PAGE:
For those with disposable income and time, personal growth retreats (think meditation, yoga, self-leadership and spirituality taught in a summer-camp-for-adults environment) are another route to close relationships. As a recent (and somewhat reluctant) member of the personal development industry, I will say that I’ve been pleasantly surprised by some retreat experiences I’ve had. However, if you’re going to explore that world, Looking, be selective and keep an eye out for snake oil, cultural appropriation and the other sketchier parts of the wellness biz. 

Building deep adult friendships requires a kind of courting—because we can’t always rely on spontaneous six-hour hangouts and all-night drinking (though sometimes we can! It depends on what kind of adult you are) to develop closeness, we have to get creative and thoughtful about the kinds of hangouts we propose. Novelty, beauty, excitement and curiosity are experiences that become rarer for most adults due the rigid demands of life under capitalism. When we use friendship time as a way to bring those feelings back, we invite deeper layers of our friends to emerge. 

Coffee, dinner and drinks can be wonderful, but they are predictable and follow well-worn social scripts, often within a very limited amount of time. What happens when, instead, we invite friends to join us on adventures that take us out of our comfort zone, like long walks in nature, cycling day trips, cultural and culinary festivals or volunteer and activist events? 

Looking, I encourage you to be bold and creative in your invitations. For most adults, new friendship is an opportunity to rediscover the parts of ourselves that exist beyond work and family. Make the most of that magic; show your potential Scoobies a whole new world, and invite them to show you theirs.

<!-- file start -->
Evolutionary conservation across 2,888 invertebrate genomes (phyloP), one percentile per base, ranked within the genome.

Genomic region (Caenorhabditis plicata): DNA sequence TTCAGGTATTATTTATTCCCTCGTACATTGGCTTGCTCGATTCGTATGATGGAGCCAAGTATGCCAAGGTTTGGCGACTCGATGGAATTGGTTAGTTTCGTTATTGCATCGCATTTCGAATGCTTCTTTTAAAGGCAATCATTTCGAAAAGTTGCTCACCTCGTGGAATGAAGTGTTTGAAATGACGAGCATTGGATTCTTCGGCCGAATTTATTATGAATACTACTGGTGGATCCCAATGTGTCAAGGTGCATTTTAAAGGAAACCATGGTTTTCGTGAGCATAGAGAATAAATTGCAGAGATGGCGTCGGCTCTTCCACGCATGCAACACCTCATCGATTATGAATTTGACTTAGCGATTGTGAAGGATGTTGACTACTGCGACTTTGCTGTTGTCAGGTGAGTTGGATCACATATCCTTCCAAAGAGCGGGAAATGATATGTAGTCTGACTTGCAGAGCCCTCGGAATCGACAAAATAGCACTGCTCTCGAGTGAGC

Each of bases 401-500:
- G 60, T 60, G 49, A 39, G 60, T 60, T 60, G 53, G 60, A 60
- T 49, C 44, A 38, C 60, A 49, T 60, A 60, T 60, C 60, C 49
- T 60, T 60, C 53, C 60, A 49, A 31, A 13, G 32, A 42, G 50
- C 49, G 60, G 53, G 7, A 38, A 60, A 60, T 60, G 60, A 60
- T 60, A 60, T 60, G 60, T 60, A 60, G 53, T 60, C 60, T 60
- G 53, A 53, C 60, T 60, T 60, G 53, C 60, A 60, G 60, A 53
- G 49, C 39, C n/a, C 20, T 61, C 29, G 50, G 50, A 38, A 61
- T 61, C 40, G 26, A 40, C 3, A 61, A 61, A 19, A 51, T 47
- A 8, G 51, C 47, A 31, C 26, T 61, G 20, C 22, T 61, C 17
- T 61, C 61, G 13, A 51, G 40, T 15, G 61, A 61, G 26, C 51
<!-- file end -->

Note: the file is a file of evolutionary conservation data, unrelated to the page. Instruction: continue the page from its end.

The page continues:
The quest for deep adult friendship can be trying, Looking, and it is often loaded with false starts and potential disappointment. But so too is the road to any kind of emotional intimacy. To travel that road takes both self-compassion and courage: the self-compassion to remind ourselves that we are worthy, even when our attempts at connection falter or fall flat; the courage to take leaps of faith and expose our vulnerable selves, because this empowers others to show their vulnerability in turn. Keep trying, Looking. I suspect you’ll find that your Scoobies are somewhere out there, looking for you, too.

Want more Kai? Check out her latest Quick Tips video.  

Kai Cheng Thom is no longer a registered or practicing mental health professional. The opinions expressed in this column are not intended or implied to be a substitute for professional medical advice, diagnosis or treatment. All content in this column, including, but not limited to, all text, graphics, videos and images, is for general information purposes only. This column, its author, Xtra (including its parent and affiliated companies, as well as their directors, officers, employees, successors and assigns) and any guest authors are not responsible for the accuracy of the information contained in this column or the outcome of following any information provided directly or indirectly from it.

Kai Cheng Thom is a writer, performer, and social worker who divides her heart between Montreal and Toronto, unceded Indigenous territories. She is the author of the Lambda Award-nominated novel Fierce Femmes and Notorious Liars: A Dangerous Trans Girl's Confabulous Memoir (Metonymy Press), as well as the poetry collection a place called No Homeland (Arsenal Pulp Press). Her latest book, Falling Back in Love with Being Human, a collection of letters and poetry, is out now from Penguin Random House Canada.